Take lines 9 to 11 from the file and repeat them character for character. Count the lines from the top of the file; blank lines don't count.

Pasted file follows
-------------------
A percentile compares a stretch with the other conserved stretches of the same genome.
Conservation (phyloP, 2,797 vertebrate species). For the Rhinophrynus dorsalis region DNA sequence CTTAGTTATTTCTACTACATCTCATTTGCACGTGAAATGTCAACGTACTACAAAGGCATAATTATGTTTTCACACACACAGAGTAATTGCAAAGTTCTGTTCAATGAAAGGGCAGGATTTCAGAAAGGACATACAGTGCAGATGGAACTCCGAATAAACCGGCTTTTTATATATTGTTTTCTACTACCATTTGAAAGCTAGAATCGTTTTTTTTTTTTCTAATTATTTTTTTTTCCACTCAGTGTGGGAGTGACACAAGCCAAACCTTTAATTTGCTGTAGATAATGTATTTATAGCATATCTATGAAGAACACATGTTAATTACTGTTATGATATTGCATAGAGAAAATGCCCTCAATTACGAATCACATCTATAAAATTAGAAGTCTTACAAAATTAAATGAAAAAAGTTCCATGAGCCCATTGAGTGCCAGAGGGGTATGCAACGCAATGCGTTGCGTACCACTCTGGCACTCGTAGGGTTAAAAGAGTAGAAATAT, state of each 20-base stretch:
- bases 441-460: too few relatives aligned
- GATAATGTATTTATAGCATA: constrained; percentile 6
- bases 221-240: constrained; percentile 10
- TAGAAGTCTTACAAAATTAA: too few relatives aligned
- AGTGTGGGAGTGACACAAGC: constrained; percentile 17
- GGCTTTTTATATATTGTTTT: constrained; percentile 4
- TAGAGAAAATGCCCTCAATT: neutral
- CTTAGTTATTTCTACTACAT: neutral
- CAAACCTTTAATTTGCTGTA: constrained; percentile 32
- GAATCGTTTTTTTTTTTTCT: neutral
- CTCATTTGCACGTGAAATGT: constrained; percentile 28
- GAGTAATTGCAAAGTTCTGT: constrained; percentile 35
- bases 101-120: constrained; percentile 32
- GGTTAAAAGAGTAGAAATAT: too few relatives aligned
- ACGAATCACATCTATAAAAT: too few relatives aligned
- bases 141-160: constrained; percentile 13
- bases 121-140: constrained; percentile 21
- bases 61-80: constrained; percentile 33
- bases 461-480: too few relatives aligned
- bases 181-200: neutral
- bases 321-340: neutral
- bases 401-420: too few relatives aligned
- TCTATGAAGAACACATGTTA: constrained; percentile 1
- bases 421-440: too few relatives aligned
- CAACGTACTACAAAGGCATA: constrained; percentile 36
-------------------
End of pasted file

- TAGAGAAAATGCCCTCAATT: neutral
- CTTAGTTATTTCTACTACAT: neutral
- CAAACCTTTAATTTGCTGTA: constrained; percentile 32